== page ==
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    (Original post by Angry Tomato)
    If we change schools, will you have data from both schools? :P
    Yes, we can see GCSE and A level school.
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    (Original post by Peterhouse Admissions)
    Yes, we can see GCSE and A level school.
    If you have two applicants with similar academic ability, but one is younger than the other (anywhere between half a year to one and a half years), then would the younger applicant's application be seen as stronger than the older one?
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    (Original post by .-sophie-.)
    I'm currently studying maths, further maths, chemistry and biology at AS. Say I don't drop any and get A's in maths, further maths and chemistry, and a C in biology, would this be seen as as good as dropping biology and just getting A's in the other three subjects?

    EDIT: The above is just an example of hypothetical grades. It could be different grades or a different combination.
    It would depend on which course you're applying for (for a biologist a C wouldn't be great!). You would need some A* grades too (typical offer is A*A*A in sciences and A*AA for arts/humanities). If you're studying 4 A levels, we might offer based on 3 or 4 A levels, possibly specifying/excluding subjects, possibly not.

    A complication with your example is combining maths and FM. If you take A level maths in Year 12 (or the equivalent number of modules) we generally like to see you taking 3 A levels in Year 13 to demonstrate that you can cope with the workload. This can mean that you end up taking 4 A levels.

    It's difficult to give a specific answer without knowing which subject you're interested in, but I hope this helps!
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    I drew my profile avatar. I think my chance of getting in is for art is 100%
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    (Original post by Angry Tomato)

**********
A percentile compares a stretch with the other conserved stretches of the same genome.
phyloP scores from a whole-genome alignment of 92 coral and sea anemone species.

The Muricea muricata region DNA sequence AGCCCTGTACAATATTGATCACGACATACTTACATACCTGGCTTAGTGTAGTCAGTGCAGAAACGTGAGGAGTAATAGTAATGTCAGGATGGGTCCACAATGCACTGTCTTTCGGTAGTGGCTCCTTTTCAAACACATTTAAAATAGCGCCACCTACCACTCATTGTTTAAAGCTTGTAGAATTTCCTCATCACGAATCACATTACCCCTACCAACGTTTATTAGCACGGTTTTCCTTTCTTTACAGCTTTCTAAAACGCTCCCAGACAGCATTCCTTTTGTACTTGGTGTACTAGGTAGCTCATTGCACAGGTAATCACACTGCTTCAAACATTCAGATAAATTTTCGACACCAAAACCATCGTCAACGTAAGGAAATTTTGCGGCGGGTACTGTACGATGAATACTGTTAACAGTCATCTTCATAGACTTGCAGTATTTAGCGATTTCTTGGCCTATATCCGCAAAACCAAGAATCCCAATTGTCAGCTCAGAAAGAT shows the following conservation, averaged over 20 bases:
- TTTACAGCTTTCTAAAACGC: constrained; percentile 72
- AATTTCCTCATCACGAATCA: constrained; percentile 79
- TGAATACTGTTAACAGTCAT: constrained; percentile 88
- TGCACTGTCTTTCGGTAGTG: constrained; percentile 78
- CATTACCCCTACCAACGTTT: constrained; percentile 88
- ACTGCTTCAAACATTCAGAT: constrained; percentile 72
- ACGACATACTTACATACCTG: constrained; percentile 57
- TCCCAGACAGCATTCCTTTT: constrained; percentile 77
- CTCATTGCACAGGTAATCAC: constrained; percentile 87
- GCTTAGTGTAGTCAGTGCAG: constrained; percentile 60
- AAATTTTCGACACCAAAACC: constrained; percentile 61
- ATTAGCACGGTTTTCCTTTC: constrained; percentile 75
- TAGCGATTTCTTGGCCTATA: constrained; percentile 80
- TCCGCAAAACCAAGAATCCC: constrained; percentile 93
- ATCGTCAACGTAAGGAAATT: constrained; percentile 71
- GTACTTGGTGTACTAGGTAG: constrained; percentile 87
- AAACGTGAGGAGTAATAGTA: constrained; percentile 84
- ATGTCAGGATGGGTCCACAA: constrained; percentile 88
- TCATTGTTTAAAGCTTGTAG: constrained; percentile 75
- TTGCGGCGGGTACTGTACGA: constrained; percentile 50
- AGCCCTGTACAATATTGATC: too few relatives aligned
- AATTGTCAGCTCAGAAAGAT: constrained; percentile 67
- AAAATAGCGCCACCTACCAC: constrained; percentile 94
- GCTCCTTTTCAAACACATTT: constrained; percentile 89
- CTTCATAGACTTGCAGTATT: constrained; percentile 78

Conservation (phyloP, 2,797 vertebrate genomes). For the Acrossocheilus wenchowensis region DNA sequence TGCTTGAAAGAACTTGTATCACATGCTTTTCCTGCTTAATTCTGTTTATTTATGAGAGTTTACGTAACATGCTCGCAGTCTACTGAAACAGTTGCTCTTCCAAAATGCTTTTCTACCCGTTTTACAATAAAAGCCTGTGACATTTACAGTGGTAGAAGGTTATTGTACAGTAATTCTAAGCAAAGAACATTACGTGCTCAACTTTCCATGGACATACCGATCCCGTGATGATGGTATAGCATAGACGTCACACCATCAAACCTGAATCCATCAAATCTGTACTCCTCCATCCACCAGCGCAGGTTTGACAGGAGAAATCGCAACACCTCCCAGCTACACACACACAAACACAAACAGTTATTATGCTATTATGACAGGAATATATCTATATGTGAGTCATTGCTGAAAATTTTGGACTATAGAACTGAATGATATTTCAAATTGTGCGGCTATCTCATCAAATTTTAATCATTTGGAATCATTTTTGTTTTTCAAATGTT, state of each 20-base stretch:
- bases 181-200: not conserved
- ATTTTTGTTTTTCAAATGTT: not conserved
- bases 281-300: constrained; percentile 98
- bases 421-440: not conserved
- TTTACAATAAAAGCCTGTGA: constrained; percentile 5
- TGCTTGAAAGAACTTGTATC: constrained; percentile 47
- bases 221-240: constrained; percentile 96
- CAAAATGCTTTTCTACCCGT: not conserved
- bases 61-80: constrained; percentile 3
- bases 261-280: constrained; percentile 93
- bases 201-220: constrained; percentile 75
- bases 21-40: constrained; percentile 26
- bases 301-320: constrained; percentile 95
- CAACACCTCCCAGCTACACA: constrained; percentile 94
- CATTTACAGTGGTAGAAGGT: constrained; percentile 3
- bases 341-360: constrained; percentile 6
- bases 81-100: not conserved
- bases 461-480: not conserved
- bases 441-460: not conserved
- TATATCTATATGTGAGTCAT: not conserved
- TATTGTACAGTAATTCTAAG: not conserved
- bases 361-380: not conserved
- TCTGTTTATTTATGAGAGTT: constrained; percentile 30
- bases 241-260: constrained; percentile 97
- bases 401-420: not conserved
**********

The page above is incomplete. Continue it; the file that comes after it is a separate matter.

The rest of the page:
If you have two applicants with similar academic ability, but one is younger than the other (anywhere between half a year to one and a half years), then would the younger applicant be taken instead of the older applicant?
    I would again point out that admissions decisions aren't really a case of "two candidates who are exactly the same but for this one thing." Two applicants in different school years or of different ages will undoubtedly have very different academic profiles, not least because they will probably be at different schools and live in different areas and differ in all sort of ways across all of the information we collect about candidates. No two candidates ever interview the same either so I'm afraid your question doesn't really take into account how we assess candidates.
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    (Original post by Peterhouse Admissions)
    I would again point out that admissions decisions aren't really a case of "two candidates who are exactly the same but for this one thing." Two applicants in different school years or of different ages will undoubtedly have very different academic profiles, not least because they will probably be at different schools and live in different areas and differ in all sort of ways across all of the information we collect about candidates. No two candidates ever interview the same either so I'm afraid your question doesn't really take into account how we assess candidates.
    But you would expect more from the older applicant, academically, is what I'm trying to get at. The same way you expect more from students coming from good schools instead of ones coming from weaker schools
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    (Original post by Angry Tomato)
    But you would expect more from the older applicant, academically, is what I'm trying to get at. The same way you expect more from students coming from good schools instead of ones coming from weaker schools
    Provided that they are in different school years, then yes we would as the older candidate will have much more background knowledge, practice, intellectual maturity etc. The fact that we have different expectations is what allows applicants in Year 13 to compete with applicants on a gap year, mature students and those with a previous degree, all on a level playing field.